15. Easterly, William & Loayza, Norman & Montiel, Peter, 1997. "Has Latin America's post-reform growth been disappointing?," Policy Research Working Paper Series 1708, The World Bank.
    16. Daron Acemoglu & Simon Johnson & James A. Robinson, 2001. "The Colonial Origins of Comparative Development: An Empirical Investigation," American Economic Review, American Economic Association, vol. 91(5), pages 1369-1401, December.
    17. Benhabib, Jess & Spiegel, Mark M., 1994. "The role of human capital in economic development evidence from aggregate cross-country data," Journal of Monetary Economics, Elsevier, vol. 34(2), pages 143-173, October.
    18. Stephen Bond & Anke Hoeffler & Jonathan Temple, 2001. "GMM Estimation of Empirical Growth Models," Economics Papers 2001-W21, Economics Group, Nuffield College, University of Oxford.
    19. Windmeijer, Frank, 2005. "A finite sample correction for the variance of linear efficient two-step GMM estimators," Journal of Econometrics, Elsevier, vol. 126(1), pages 25-51, May.
    20. Nazrul Islam, 1995. "Growth Empirics: A Panel Data Approach," The Quarterly Journal of Economics, Oxford University Press, vol. 110(4), pages 1127-1170.
    21. Stock, James H & Wright, Jonathan H & Yogo, Motohiro, 2002. "A Survey of Weak Instruments and Weak Identification in Generalized Method of Moments," Journal of Business & Economic Statistics, American Statistical Association, vol. 20(4), pages 518-29, October.
    22. Baumol, William J, 1986. "Productivity Growth, Convergence, and Welfare: What the Long-run Data Show," American Economic Review, American Economic Association, vol. 76(5), pages 1072-85, December.
    23. David H. Romer & Jeffrey A. Frankel, 1999. "Does Trade Cause Growth?," American Economic Review, American Economic Association, vol. 89(3), pages 379-399, June.
    24. N. Gregory Mankiw & David Romer & David N. Weil, 1990. "A Contribution to the Empirics of Economic Growth," NBER Working Papers 3541, National Bureau of Economic Research, Inc.
    25. Robert J. Barro, 1989. "Economic Growth in a Cross Section of Countries," NBER Working Papers 3120, National Bureau of Economic Research, Inc.
    26. William R. Hauk & Romain Wacziarg, 2004. "A Monte Carlo Study of Growth Regressions," NBER Technical Working Papers 0296, National Bureau of Economic Research, Inc.
    27. Zvi Griliches & Jerry A. Hausman, 1984. "Errors in Variables in Panel Data," NBER Technical Working Papers 0037, National Bureau of Economic Research, Inc.
    28. James H. Stock & Motohiro Yogo, 2002. "Testing for Weak Instruments in Linear IV Regression," NBER Technical Working Papers 0284, National Bureau of Economic Research, Inc.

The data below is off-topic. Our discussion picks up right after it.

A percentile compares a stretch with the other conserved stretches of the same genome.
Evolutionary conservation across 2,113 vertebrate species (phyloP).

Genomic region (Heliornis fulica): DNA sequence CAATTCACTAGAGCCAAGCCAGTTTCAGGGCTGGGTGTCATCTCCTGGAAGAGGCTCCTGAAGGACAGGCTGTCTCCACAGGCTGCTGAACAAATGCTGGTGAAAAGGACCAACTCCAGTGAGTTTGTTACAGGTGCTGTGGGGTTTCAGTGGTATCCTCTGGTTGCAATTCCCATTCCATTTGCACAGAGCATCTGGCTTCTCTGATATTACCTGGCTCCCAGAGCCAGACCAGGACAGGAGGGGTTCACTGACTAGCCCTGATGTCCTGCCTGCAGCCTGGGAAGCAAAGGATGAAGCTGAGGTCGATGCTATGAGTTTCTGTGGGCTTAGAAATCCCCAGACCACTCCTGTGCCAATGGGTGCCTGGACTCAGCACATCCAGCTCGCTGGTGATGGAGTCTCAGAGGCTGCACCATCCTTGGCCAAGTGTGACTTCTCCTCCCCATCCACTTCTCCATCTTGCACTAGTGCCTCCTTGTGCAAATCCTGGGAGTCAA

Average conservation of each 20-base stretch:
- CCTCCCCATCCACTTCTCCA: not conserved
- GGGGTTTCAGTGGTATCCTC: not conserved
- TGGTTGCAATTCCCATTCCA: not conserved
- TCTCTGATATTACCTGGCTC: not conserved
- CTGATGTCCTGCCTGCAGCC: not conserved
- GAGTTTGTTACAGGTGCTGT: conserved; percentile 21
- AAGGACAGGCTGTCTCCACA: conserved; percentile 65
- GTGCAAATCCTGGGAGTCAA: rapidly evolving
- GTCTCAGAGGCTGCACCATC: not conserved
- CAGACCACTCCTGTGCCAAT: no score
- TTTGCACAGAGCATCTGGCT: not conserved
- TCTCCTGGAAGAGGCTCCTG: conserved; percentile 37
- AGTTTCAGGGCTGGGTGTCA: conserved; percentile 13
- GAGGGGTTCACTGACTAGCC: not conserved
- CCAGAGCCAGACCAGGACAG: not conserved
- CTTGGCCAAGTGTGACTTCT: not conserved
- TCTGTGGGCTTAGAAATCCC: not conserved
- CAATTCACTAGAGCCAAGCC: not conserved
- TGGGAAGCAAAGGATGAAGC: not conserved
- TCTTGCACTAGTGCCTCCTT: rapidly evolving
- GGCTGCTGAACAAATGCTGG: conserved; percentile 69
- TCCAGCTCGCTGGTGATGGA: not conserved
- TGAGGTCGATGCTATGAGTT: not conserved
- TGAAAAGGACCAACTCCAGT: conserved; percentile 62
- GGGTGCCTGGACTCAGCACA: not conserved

29. Levine, Ross & Loayza, Norman & Beck, Thorsten, 2000. "Financial intermediation and growth: Causality and causes," Journal of Monetary Economics, Elsevier, vol. 46(1), pages 31-77, August.
    30. Caselli, Francesco & Esquivel, Gerardo & Lefort, Fernando, 1996. "Reopening the Convergence Debate: A New Look at Cross-Country Growth Empirics," Journal of Economic Growth, Springer, vol. 1(3), pages 363-89, September.
    31. Wansbeek, Tom, 2001. "GMM estimation in panel data models with measurement error," Journal of Econometrics, Elsevier, vol. 104(2), pages 259-268, September.
    32. Robert E. Hall & Charles I. Jones, 1999. "Why do Some Countries Produce So Much More Output Per Worker than Others?," The Quarterly Journal of Economics, Oxford University Press, vol. 114(1), pages 83-116.
    Full references (including those not matched with items on IDEAS)

    This item is not listed on Wikipedia, on a reading list or among the top items on IDEAS.

    When requesting a correction, please mention this item's handle: RePEc:ecl:stabus:1836r1. See general information about how to correct material in RePEc.

    For technical questions regarding this item, or to correct its authors, title, abstract, bibliographic or download information, contact: ()

    If you have authored this item and are not yet registered with RePEc, we encourage you to do it here. This allows to link your profile to this item. It also allows you to accept potential citations to this item that we are uncertain about.

    If references are entirely missing, you can add them using this form.

    If the full references list an item that is present in RePEc, but the system did not link to it, you can help with this form.

    If you know of missing items citing this one, you can help us creating those links by adding the relevant references in the same way as above, for each refering item. If you are a registered author of this item, you may also want to check the "citations" tab in your profile, as there may be some citations waiting for confirmation.

    Please note that corrections may take a couple of weeks to filter through the various RePEc services.

    This information is provided to you by IDEAS at the Research Division of the Federal Reserve Bank of St. Louis using RePEc data.